My name is Chris Ossman and today I would like to pick your brains to resolve a dilemma I’ve toiled with for more than a year. It seems that I have published a children’s novel that is written in a different voice than the one I would choose for its sequel. This first story, which is called Far Beyond was written with very specifics goals in mind. The first is obviously to entertain the reader and while this can be as difficult of a task as any for an author this is not my primary concern because this is expected of every book written.
The other goal, the one that has me troubled is focusing on the audience that I plan to attract with my story. If, for example, I want to appeal to adults, I must use words to which adults can relate. The words I choose do not have to be overly complicated or long, they simply must convey my thoughts and ideas in a manner that speaks to the intended reader. Now, as for Far Beyond, this story is intended for young children who have a couple of years of reading under their belts, say an eight, nine or ten year old boy or girl. The words used to weave this story are age appropriate, but might require a Mother or Father’s input occasionally, which is exactly how I intended this reading experience to go. My hope for this story is that a parent will start reading Far Beyond as a bedtime story, but relinquish this responsibility when the child feels comfortable with their own ability. Though this is still the goal of book one in the Far Beyond series, it contrasts with the level of maturity required for the pending sequel “The Guardian’s Plight”.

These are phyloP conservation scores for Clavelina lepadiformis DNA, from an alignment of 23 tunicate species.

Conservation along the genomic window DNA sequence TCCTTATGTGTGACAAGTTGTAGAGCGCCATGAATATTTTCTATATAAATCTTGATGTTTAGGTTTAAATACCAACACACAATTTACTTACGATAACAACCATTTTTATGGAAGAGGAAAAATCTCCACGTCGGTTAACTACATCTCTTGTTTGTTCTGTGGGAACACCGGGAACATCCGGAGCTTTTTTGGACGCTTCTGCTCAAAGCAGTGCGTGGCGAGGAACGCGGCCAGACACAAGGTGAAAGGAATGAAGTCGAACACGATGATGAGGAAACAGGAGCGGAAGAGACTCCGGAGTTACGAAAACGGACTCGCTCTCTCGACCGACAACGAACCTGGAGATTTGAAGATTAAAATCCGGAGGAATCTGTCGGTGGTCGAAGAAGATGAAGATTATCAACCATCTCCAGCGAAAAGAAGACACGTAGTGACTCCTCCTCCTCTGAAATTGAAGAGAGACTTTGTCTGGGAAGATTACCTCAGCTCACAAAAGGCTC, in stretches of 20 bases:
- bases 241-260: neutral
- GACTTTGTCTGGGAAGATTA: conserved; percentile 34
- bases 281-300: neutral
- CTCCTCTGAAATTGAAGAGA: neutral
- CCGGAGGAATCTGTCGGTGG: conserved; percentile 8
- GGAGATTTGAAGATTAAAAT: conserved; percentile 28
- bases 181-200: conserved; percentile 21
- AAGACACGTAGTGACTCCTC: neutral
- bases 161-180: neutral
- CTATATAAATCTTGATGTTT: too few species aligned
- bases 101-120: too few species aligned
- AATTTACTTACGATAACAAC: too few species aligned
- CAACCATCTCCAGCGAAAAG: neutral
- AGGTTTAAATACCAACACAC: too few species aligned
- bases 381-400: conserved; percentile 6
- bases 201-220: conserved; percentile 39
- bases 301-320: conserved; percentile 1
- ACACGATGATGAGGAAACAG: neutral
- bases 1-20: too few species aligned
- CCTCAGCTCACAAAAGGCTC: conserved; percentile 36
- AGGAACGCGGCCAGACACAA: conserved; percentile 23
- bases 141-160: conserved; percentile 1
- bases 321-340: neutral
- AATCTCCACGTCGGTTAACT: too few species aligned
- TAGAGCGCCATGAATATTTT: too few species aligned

Besides writing screenplays and novels for adults, Mr. Ossman has written a Children’s novel called Far Beyond, short children’s books for younger readers and a picture book called Where Do I Belong?: The Adventures of Tuft
Though educated as an electrical engineer, Mr. Ossman continues to pursue a career in writing and has completed scripts and novels as well as a large cache of story ideas, waiting for development that span a diversity of genres.